There is an experienced elegance to Eastwood’s filming style that can be felt through all of his films whether they be strong or weak. Invictus wasn’t particularly focused nor did it dwell deep into the stated conflict of South Africa, but the camera work was practically flawless. The same could be said for his latest work on Hereafter which flaunts a sort of visual expertise that makes each image important to the continuation of the plot and the defining of his characters. Yet there is a lacking dedication to the substance that could be explored in his film merely broaching the subject of death and an afterlife, which appears here to be philosophically linked to Schopenhauer’s etymology. Again it seems Eastwood is content on superficially surveying a concept sitting in the shallow end of the pool while gazing out to the deep ends where there is much to be explored. Considering Peter Morgan wrote the script it could be faulted on his end that the concept of death is purely involved with the characters of the script instead of it relating to a larger concept for most to identify or contemplate. However, Eastwood’s efficiency with a filming budget could be faulted for his lack of digging into the substance which was a similar fate in the racial struggles of Invictus and the moral implications in Gran Torino. But Hereafter certainly follows Eastwood’s dedication to character and while it takes a while for the audience to really connect with each of the three varying character’s plights it can still be emotionally felt. Unfortunately Hereafter also lags in some of the dramatic elements, while only ostensibly exploring the concept of death and the afterlife which provides a rather unfulfilling meditative film experience and a film that lacks consistent engaging feature

Because the script requires a focus on the developed character’s experiences of death and the afterlife it is practically essential for the acting to reflect those complex characters to carry the film’s desired concept. While Matt Damon can be a tad flat in other roles that require some more liveliness he is rather well fit for the role of George Lonegan. This is mainly due to George’s loneliness and alienation from society as a whole providing a perfect use of Damon’s emotionless delivery but handles the other scenarios of frustration and pain rather well. Usually with Eastwood films the children who are cast are rather hit or miss, which was the case for the inconsistent performance of Bee Vang in Gran Torino. However, the twins Frankie and George McLaren who play the young boys handle their scenes rather well despite some lagging moments that aren’t necessarily to blame for their performance but rather the scripts less revealing elements. Cecile de France who plays Marie, the French news correspondent, is really the key character due to her inevitable obsession to revealing her brief experience in the afterlife, which she is determined to prove exists. Her personal battle with the lack of evidence versus personal experience can remind all of us of our struggle with our own limits of reason. This determination doesn’t end in ridicule or tragedy but instead allows her to share it with the world in the form of a book (which looks surprisingly similar to Dinesh D’Souza’s Life After Death…coincidence?). All of the actors handle their scenes well, including some momentary side characters played by Jay Mohr, Bryce Dallas Howard, and Richard Kind, which inevitably drive the focus of character that are always at the center of an Eastwood film.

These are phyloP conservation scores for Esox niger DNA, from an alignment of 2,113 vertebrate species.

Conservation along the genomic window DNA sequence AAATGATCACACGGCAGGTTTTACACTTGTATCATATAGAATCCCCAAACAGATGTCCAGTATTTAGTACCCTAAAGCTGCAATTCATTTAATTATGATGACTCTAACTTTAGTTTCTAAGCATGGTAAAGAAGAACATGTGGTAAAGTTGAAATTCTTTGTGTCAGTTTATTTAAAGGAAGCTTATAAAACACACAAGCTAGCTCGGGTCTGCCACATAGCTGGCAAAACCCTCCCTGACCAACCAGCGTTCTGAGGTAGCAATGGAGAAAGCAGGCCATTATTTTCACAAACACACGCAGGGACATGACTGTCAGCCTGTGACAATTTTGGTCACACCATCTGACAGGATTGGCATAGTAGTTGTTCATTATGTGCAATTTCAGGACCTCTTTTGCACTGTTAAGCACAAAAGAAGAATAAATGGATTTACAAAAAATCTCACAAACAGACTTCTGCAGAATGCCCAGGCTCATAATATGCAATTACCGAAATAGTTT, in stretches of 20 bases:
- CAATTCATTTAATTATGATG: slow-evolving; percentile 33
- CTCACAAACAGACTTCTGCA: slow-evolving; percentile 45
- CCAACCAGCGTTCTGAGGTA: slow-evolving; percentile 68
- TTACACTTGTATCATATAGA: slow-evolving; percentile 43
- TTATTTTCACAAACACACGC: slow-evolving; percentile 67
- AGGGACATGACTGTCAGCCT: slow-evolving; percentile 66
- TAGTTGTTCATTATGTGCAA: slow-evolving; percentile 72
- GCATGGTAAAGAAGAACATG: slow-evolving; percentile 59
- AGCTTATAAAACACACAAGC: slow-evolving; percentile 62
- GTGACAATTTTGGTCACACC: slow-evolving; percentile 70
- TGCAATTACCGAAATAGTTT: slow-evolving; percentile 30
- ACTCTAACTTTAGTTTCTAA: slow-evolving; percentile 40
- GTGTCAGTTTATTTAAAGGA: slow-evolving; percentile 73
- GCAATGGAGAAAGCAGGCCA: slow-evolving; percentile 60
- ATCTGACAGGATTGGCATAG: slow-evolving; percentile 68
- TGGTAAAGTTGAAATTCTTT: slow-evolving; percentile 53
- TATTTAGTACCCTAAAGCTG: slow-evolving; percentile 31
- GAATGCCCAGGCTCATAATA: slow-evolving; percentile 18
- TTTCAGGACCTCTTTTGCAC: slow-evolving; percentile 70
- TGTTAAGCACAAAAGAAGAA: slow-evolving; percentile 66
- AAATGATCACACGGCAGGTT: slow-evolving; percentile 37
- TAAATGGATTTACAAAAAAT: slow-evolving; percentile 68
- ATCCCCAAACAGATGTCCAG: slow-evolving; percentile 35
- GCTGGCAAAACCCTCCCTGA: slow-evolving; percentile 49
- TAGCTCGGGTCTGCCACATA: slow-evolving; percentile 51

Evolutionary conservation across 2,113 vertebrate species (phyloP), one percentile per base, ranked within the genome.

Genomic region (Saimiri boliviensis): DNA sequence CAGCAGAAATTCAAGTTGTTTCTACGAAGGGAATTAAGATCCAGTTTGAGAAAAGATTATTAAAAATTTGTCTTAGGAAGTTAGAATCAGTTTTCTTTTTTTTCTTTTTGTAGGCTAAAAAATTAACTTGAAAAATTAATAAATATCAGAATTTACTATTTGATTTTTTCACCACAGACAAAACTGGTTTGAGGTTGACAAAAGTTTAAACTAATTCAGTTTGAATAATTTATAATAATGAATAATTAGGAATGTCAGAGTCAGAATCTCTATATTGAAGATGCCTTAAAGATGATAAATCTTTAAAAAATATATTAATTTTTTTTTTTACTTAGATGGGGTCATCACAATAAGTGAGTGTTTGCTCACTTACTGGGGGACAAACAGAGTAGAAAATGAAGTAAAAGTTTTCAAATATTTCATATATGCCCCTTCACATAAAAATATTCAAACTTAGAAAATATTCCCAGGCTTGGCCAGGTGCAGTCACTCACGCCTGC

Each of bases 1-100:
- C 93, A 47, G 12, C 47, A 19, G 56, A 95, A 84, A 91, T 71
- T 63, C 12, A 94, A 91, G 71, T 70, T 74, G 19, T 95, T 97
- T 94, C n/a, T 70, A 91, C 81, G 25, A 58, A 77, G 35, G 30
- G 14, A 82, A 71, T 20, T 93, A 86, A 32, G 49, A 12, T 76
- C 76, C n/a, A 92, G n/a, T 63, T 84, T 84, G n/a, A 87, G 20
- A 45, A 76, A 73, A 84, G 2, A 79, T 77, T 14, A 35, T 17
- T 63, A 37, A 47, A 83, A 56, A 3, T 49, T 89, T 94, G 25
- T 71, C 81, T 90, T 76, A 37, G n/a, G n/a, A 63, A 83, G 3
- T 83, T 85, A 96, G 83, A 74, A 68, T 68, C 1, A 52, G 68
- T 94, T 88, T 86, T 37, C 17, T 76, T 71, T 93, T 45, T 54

As talented as a director Clint Eastwood can be he is certainly nowhere near the conceptual filmmaker say Stanley Kubrick, Akira Kurosawa, or even Darren Aronofsky who is a marvel of a modern film artist. Eastwood is a storyteller and not an artist so his attempt at conceptualizing the afterlife and death in his latest film endeavor, Hereafter, inescapably becomes shallow. The imagery is beautiful (despite the lackluster special effects), yet the concept being explored becomes less and less profound as we get closer to the characters the film focuses on. Due to its languid delivery Hereafter isn’t an enjoyable drama nor does it allow us to really contemplate something new or unique about the afterlife. There are intriguing parts about the film especially when regards to the individual experiences of the characters. But as their stories begin to integrate the less interesting the idea behind the script becomes. Luckily the well developed characters and the actors portraying them connect with us and our varying questions about the possibilities of a metaphysical world beyond human perception. Still, Hereafter is just another efficiently made Eastwood film that fails to fully engage us into the hearty and profound subject of death that has limitless possibilties.

Grade: C+